If you read this blog regularly, you know that I’ve become a really big fan of The Phantom of the Opera. Seen the musical three times, a fourth time is coming up in September, and a long time before I even discovered the musical, I read the novel Phantom by Susan Kay.
Susan Kay wasn’t the original author of that story though. That was indeed the French author Gaston Leroux and his novel was published in 1910. Kay’s version is in parts a retelling of the story, but also like a prequel because it starts at the birth of Eric, the main protagonist and Phantom and also explores parts of Leroux’s story much more detailed and gives more information of Eric’s life before he ended up in the Paris Opera house and also what happens past the events at the Opera. Kay’s version is the much more popular one, from what I know. And rightly so.
I loved that book very very much when I read it many years ago. But instead of re-reading it now, that I’ve become almost obsessed with the musical and the story, I decided to read the original story written by Gaston Leroux, so that I could compare. And of course I also wanted to find out what the author, who came up with that character in the first place, had to tell about him.
I don’t remember that much from Kay’s book but her portray of the character of the Phantom resembles much more how the character is portrayed in the musical. And he’s much more “visible” in her book. In Leroux’s version the Phantom is actually more of a real phantom. He’s barely even seen… he’s more of a ghost and most people don’t even know whether he really exists and question those who say they have. His looks are described a bit differently… more like there’s a blank skull where his head should be, instead of a damaged face with a mask. More like a fantasy/horror monster. Kind of.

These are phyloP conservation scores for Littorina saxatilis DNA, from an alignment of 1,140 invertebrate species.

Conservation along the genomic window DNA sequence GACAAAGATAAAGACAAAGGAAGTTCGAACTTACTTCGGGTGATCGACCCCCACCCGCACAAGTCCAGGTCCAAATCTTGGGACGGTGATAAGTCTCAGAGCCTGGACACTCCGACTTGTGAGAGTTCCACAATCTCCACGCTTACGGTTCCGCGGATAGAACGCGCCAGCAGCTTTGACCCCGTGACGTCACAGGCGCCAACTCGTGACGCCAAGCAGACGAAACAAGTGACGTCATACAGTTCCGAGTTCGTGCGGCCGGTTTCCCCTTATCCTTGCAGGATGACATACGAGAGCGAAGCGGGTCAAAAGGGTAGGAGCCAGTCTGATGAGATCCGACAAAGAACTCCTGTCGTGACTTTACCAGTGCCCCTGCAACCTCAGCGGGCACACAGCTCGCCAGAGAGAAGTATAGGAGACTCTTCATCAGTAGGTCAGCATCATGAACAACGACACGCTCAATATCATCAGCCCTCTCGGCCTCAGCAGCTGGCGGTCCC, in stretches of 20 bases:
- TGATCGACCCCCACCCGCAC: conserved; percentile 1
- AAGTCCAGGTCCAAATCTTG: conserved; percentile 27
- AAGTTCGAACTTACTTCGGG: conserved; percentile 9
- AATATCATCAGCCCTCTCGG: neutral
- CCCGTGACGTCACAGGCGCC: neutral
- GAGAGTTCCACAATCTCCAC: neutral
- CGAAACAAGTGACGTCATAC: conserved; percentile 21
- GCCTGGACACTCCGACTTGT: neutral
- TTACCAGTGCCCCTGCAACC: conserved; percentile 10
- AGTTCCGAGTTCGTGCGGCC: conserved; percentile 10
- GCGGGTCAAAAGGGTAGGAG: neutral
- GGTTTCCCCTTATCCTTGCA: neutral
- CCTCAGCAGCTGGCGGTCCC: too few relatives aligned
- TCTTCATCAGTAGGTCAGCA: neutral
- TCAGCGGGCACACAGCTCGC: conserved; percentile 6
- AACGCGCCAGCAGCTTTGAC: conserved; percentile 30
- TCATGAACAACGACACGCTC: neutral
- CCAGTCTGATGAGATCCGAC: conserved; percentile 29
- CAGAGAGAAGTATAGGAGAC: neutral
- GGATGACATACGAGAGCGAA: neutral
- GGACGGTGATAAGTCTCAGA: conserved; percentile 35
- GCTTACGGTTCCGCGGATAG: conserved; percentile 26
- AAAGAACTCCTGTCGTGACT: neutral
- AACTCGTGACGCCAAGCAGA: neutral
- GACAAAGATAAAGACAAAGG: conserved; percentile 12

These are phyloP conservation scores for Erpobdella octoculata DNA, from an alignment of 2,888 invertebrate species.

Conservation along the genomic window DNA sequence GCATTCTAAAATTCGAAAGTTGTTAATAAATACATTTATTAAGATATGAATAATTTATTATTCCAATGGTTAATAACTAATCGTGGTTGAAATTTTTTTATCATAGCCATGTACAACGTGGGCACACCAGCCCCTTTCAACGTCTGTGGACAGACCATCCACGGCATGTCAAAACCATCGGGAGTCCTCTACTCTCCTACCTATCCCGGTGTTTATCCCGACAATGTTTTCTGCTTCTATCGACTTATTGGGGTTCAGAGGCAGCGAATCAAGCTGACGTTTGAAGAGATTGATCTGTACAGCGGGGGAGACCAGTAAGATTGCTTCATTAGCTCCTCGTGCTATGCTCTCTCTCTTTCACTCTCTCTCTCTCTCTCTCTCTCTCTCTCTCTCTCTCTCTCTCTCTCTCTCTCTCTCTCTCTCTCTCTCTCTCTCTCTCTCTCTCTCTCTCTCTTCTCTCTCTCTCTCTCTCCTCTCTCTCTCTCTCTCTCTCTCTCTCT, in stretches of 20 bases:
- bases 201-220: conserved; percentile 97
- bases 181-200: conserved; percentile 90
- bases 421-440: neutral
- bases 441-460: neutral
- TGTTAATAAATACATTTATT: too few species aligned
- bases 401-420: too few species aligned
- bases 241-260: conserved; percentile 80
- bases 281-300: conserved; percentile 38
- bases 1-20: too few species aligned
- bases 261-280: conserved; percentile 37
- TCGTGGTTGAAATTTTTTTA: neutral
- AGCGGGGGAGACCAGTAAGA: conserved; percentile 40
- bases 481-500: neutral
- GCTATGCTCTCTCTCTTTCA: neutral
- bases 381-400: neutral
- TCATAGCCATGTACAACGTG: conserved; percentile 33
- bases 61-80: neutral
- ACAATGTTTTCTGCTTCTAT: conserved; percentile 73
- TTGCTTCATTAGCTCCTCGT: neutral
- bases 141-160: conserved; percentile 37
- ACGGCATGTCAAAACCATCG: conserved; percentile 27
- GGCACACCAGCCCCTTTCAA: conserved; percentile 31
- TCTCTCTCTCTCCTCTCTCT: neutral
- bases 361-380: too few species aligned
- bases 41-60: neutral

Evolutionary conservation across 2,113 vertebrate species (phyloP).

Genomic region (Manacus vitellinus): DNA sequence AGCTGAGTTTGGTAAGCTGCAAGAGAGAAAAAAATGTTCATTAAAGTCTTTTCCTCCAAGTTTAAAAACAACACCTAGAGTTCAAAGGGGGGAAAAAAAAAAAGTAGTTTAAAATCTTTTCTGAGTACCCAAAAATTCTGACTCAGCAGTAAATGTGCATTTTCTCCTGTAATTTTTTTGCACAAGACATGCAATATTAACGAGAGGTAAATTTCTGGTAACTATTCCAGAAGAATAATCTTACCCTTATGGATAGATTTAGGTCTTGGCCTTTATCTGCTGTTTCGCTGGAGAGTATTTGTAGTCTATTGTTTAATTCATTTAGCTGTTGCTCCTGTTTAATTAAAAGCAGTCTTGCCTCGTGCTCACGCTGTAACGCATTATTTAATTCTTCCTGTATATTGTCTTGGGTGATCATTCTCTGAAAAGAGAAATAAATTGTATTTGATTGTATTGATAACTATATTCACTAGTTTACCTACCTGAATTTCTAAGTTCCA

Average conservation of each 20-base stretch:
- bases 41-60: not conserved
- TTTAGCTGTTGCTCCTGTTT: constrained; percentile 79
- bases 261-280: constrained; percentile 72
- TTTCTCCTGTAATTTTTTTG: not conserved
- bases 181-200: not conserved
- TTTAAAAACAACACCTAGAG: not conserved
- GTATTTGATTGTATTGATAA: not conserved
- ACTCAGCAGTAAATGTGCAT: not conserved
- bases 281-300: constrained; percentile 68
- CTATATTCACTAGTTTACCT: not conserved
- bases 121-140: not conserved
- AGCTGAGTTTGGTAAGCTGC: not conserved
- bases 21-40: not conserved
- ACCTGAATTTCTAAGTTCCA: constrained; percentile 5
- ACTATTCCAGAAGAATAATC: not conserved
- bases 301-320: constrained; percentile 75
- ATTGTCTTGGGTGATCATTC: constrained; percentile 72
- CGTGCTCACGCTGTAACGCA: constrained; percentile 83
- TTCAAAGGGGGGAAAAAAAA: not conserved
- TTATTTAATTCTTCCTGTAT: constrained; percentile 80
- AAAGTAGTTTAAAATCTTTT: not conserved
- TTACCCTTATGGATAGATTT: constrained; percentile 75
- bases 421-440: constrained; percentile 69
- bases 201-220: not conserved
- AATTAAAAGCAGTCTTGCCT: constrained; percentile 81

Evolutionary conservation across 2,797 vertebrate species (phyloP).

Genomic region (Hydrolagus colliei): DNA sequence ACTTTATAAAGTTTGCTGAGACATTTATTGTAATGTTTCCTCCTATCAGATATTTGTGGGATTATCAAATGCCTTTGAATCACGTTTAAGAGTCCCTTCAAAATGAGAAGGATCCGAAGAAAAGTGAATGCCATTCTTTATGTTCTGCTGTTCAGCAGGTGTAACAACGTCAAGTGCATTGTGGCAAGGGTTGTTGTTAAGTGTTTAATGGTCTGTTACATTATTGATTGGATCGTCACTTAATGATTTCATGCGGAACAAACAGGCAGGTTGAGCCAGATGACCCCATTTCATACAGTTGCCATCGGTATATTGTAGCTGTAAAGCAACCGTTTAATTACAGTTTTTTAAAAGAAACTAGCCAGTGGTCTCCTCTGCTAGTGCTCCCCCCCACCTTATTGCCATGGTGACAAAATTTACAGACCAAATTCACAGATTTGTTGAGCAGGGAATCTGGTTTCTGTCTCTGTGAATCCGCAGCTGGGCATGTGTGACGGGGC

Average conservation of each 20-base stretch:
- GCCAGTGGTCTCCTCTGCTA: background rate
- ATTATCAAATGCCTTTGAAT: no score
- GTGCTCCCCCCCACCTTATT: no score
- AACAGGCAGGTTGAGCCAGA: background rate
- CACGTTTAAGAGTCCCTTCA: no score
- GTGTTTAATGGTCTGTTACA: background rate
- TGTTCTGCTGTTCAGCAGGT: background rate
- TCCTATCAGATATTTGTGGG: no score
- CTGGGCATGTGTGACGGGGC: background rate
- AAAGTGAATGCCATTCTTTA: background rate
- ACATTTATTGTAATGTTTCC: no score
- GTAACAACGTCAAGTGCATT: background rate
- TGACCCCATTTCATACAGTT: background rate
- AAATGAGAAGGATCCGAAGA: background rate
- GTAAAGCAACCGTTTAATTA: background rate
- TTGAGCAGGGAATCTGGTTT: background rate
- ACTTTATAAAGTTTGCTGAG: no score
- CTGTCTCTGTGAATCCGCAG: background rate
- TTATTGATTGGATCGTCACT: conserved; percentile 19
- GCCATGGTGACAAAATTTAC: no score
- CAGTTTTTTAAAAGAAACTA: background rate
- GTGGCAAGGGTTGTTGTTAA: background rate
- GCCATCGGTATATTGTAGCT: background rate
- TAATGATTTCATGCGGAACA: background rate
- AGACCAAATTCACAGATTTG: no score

Because it was written at the beginning of the 20th century, the language appears to be a bit old-fashioned, yet the book is easy to read.
For die-hard fans of the story and everything Phantom, I guess it’s a bit of a must to read this story as well because it was Leroux who came up with that character in the first place. It was okay, but I wasn’t really psyched by it. Maybe because the character of the Phantom is so… vague here. It’s only in the last couple chapters or so, that he even gets to speak.
It’s not a bad book at all, yet I would always recommend Susan Kay’s version to everyone. I would even recommend it to people who don’t have any interest in seeing the musical. Simply viewed as a novel, without any connection to the musical, that book is a GREAT read!
So while this is a review about Gaston Leroux’s version, I would not recommend his version but Kay’s.
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